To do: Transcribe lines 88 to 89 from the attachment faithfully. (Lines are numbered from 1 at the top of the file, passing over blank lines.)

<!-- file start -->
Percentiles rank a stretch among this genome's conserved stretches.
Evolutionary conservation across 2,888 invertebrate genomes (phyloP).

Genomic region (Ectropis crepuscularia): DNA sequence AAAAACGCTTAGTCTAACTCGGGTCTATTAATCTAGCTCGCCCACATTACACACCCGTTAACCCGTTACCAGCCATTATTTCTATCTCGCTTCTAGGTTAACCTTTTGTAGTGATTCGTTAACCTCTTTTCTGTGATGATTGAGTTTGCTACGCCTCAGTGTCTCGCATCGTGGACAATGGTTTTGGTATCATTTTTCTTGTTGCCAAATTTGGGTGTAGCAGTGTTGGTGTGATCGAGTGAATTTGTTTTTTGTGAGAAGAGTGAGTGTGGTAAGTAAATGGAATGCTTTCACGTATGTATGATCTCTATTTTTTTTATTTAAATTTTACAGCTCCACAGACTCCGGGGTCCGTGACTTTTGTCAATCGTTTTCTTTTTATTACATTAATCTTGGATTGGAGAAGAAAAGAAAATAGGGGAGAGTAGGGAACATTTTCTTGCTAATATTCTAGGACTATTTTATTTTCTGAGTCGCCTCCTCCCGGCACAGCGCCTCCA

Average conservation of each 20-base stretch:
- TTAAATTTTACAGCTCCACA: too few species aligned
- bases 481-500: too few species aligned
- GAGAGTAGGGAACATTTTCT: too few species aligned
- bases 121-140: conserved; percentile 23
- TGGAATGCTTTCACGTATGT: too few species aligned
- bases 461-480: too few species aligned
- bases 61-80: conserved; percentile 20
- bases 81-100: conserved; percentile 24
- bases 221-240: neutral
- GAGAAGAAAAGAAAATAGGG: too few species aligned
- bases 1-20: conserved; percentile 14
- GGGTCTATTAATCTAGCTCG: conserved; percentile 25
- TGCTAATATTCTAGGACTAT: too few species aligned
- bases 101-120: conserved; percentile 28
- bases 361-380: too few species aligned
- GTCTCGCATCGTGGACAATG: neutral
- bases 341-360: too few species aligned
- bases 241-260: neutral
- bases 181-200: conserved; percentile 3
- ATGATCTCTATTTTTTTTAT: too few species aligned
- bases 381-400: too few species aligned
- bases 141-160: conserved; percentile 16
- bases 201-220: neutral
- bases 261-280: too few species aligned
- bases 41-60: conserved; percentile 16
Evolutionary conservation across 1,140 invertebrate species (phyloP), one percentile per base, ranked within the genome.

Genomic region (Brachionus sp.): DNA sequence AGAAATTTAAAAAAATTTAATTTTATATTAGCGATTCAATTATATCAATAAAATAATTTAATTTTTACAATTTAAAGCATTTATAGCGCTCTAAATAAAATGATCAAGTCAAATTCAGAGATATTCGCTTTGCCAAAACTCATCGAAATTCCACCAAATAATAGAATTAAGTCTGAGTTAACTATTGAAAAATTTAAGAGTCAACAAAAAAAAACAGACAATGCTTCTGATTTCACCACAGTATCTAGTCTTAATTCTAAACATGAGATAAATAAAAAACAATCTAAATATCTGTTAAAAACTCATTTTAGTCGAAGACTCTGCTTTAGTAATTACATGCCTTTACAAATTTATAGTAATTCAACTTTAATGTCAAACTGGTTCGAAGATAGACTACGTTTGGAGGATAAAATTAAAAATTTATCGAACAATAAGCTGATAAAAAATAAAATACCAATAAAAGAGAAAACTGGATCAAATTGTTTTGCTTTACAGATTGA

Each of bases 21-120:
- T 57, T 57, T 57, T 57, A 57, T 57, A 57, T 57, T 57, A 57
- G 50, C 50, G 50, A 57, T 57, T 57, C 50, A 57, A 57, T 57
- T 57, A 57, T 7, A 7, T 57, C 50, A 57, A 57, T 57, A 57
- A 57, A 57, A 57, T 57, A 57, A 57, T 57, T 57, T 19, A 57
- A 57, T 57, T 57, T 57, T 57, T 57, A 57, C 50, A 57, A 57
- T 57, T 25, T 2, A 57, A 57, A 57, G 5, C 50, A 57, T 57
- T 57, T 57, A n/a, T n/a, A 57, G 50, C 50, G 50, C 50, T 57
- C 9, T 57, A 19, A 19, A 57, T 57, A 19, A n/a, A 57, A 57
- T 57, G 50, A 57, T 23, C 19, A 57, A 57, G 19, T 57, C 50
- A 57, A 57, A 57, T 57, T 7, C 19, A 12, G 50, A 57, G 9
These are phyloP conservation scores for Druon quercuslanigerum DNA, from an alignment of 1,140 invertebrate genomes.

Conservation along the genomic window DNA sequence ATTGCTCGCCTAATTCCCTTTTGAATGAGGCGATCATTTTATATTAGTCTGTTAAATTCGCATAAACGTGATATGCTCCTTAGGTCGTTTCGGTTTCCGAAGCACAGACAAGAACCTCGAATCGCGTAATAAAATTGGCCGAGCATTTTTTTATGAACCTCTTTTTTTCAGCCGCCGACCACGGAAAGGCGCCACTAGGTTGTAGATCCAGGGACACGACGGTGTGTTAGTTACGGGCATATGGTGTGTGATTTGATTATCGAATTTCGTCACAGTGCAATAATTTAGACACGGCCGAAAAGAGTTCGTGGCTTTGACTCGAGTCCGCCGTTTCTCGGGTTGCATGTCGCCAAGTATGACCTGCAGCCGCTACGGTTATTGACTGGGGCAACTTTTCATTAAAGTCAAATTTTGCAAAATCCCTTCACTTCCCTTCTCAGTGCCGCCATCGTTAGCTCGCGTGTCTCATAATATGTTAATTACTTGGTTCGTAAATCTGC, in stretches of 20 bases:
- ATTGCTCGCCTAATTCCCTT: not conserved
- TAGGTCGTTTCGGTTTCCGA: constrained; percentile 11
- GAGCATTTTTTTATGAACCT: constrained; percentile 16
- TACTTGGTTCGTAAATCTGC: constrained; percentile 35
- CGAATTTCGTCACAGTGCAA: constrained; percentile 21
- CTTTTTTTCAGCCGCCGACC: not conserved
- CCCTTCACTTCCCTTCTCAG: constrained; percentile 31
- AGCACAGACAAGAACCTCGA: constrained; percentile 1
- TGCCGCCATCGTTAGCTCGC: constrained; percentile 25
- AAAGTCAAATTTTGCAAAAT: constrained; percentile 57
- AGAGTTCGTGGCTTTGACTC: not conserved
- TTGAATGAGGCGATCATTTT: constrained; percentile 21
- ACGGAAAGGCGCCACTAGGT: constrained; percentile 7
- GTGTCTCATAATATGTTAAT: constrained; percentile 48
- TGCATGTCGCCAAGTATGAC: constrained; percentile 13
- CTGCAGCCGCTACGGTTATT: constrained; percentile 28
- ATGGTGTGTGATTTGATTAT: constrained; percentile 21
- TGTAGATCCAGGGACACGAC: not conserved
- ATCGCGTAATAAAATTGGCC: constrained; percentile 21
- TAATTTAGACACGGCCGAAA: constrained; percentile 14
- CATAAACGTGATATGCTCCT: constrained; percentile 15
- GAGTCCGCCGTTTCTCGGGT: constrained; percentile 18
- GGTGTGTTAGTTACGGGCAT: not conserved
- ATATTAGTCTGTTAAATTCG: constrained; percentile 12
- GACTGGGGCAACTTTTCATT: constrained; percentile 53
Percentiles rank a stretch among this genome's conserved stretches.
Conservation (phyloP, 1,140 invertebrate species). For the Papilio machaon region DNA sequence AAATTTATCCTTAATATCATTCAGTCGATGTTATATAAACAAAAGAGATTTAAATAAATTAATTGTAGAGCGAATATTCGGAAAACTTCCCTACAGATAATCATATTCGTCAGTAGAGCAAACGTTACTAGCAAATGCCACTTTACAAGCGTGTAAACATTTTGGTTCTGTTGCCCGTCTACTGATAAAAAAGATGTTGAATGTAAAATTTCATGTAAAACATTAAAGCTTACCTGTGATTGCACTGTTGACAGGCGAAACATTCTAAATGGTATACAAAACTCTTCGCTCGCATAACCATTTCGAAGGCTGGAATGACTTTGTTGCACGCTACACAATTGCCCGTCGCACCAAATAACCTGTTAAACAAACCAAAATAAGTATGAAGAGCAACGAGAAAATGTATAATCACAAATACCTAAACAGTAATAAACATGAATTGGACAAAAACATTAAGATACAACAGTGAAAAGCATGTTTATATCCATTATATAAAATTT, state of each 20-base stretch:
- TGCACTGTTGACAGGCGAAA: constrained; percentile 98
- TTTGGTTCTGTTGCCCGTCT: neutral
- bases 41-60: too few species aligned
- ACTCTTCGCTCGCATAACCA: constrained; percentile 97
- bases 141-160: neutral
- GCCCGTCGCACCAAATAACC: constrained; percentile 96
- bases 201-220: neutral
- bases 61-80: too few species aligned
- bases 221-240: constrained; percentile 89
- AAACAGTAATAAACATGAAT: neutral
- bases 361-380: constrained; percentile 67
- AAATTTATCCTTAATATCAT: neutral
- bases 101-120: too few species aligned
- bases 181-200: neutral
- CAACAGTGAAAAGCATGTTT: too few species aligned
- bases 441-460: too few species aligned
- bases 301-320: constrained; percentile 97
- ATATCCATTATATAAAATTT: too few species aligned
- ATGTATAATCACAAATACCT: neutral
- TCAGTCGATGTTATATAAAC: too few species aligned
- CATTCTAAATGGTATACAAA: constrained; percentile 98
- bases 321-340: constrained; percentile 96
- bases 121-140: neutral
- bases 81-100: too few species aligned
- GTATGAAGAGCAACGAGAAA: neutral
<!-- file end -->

- bases 301-320: constrained; percentile 97
- ATATCCATTATATAAAATTT: too few species aligned